Friday, June 28, 2013

20130628 Links: Mortgage market in Scandinavia; Denmark; Speech by Stephen Cecchetti.

1. The mortgage market (and by extension, the banking sector) of Sweden and Denmark seems to be fraught with risk, in spite of tough regulations. Niklas Magnusson at Bloomberg writes:
While interest-only mortgages in Sweden and Denmark helped households keep up payments during the crisis, consumers now rely too much on the loans, according to Oscar Heemskerk, vice president and senior credit officer at Moody’s. 
“We see vulnerability in that model,” he said in a June 5 interview in Stockholm. 
At the current pace of amortization, Swedish households will need 140 years on average to repay their home loans, the Financial Supervisory Authority estimates. In Denmark, interest-only loans make up more than half the country’s $490 billion mortgage market, central bank figures show. Danes carry the world’s highest debt burden relative to disposable incomes, at more than 300 percent, the Organization for Economic Cooperation and Development estimates. Debt by that measure in Sweden and Norway hit record levels this year, central bank figures show. 
Interest-only mortgages have made housing more affordable, helping send property prices to all-time highs this year in Norway and Sweden. In Denmark, households are still trying to recover from a burst property bubble that’s sent prices down more than 20 percent since their 2007 peak. 
Distortions in the three AAA rated nations’ housing markets coincide with unprecedented central bank stimulus from Washington to Frankfurt to Tokyo, anchoring global interest rates at record lows and fueling credit growth in some of the world’s richest economies. Policy makers in Scandinavia are now trying to tackle credit-driven imbalances without fueling currency appreciations. 
“House prices have continued to increase a lot in Sweden, and in Norway particularly, raising questions whether that can continue forever,” Heemskerk said. “What we have seen internationally, time and time again, is that if something goes up, ultimately there will be some corrections.” 
Sweden and Norway were dragged through real estate and banking crises in the 1990s and banks in the region now face some of the world’s toughest regulatory requirements to prevent a repeat. Swedish lenders, among Europe’s best capitalized, will need to hold at least 12 percent core Tier 1 capital against their risk-weighted assets from 2015. Basel III sets a 7 percent minimum requirement from 2019. 
The FSA in Stockholm told banks in 2010 not to provide mortgages that exceeded 85 percent of a property’s value. The regulator followed up this year by tripling risk weights on banks’ mortgage assets to 15 percent. 
Though lessons from previous financial crises have helped Nordea Bank AB (NDA) and Svenska Handelsbanken AB (SSHBA) steer through global market shocks better than their peers elsewhere, lenders in Scandinavia remain under pressure to do more to guard against housing-market risks.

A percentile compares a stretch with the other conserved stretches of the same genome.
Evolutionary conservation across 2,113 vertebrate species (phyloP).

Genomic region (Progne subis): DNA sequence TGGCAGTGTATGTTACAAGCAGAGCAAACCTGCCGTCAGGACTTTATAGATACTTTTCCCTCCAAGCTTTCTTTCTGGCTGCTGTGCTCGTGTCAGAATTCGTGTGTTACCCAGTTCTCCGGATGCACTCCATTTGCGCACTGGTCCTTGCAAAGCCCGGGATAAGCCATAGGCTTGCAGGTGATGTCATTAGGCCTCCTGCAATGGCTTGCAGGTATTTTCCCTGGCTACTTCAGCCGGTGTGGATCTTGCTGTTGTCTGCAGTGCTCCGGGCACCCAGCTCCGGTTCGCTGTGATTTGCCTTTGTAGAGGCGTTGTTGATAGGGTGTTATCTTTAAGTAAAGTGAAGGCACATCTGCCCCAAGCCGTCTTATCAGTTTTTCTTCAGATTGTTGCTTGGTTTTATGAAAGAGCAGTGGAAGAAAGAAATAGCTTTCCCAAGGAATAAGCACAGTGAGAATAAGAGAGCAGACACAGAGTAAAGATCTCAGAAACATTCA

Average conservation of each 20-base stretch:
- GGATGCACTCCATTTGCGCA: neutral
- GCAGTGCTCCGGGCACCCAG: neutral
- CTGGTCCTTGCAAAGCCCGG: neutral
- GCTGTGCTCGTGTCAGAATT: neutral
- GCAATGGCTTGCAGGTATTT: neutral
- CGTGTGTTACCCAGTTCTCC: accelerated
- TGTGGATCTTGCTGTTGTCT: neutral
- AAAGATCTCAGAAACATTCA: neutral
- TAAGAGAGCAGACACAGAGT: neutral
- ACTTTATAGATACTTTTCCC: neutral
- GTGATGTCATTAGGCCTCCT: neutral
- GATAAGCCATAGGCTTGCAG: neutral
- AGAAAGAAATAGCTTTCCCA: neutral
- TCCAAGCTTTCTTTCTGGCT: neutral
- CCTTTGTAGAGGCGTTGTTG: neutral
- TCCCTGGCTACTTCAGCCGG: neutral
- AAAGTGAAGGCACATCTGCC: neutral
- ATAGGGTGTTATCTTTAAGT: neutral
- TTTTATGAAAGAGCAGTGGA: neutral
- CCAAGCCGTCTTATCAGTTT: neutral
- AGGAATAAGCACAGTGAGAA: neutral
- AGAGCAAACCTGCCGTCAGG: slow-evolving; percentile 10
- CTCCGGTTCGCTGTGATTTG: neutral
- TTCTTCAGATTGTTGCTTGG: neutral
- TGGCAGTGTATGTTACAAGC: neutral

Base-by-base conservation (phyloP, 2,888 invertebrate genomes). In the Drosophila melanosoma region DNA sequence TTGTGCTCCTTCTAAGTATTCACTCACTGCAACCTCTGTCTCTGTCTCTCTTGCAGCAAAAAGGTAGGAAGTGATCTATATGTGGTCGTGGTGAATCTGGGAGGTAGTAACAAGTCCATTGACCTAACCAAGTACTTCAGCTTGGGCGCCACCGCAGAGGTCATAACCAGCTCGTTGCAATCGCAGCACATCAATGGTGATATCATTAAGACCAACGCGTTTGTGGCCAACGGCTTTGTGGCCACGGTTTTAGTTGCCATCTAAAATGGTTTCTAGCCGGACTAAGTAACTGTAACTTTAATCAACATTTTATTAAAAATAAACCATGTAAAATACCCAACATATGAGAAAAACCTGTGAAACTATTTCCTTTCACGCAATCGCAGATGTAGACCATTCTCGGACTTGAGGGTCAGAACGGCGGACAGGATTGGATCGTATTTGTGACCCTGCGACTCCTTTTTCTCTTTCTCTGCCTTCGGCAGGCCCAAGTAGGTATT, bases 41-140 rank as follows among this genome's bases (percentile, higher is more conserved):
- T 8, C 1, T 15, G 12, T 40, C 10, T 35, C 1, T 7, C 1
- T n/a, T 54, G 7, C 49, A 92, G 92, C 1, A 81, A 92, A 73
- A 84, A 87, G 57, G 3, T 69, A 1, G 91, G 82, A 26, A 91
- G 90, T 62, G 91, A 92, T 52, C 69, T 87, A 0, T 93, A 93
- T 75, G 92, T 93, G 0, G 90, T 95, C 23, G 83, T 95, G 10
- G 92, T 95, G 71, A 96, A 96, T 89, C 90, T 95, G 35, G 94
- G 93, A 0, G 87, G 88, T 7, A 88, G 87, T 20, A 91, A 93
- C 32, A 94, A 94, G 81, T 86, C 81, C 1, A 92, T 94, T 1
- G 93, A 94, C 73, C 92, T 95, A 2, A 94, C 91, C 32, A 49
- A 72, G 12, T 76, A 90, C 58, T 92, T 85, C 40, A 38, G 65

The International Monetary Fund is urging Sweden, the largest Nordic economy, to consider imposing minimum amortization rules to prevent a property bubble. The Washington-based fund also said May 31 that 35 percent would be a safer risk-weight requirement for Sweden’s banks than the 15 percent agreed last month. That was the main criticism leveled against Sweden by the IMF, which estimates the $500 billion economy will grow 2.3 percent next year. 
The Riksbank estimates Swedish household debt will swell to a record 177 percent of disposable incomes by the first quarter of 2015 from 174 percent today. Apartment prices have jumped 11 percent in the past 12 months; prices in downtown Stockholm have surged 35 percent since early 2009. 
While the FSA in Denmark is trying to calibrate oversight to avoid stalling a recovery, regulators elsewhere in Scandinavia can do more to avert a correction, according to Heemskerk. 
“Denmark is in a later stage in its development so there it may be harder for the regulator to take action,” he said. “In Sweden there is more room for the regulator to take further action if they deem that necessary.”

2. The central bank of Denmark has estimated the effect of housing prices and interest rates on private consumption:
 "During the boom in 2004-07, house prices rose by approximately 60 per cent, but then they fell by around 15 per cent until end-2009. The model shows that if house prices had grown at a steady pace instead, private consumption would have been approximately kr. 25 billion lower at end-2007, corresponding to 1.5 per cent of GDP. Residential investment would also have been markedly lower," says Governor Per Callesen, adding, "This illustrates that the development in the housing market was one of the major factors behind the consumption boom during the upswing and the subsequent sharp decline." 
Moreover, the model demonstrates that the falling interest rates in recent years – in response to the strong international slowdown – have contributed substantially to supporting private consumption. The drop in interest rates has both reduced net interest expenses and supported house prices.  
"Household disposable income, and thus private consumption, is more sensitive to changes in interest rates than previously. This is because households have accumulated considerable debt over the last 15 years without increasing interest-bearing assets correspondingly. At the same time, a much larger part of the debt is now variable-rate debt," says Governor Per Callesen. "The increased interest-rate sensitivity emphasises the importance of the financial markets having confidence in the Danish economy."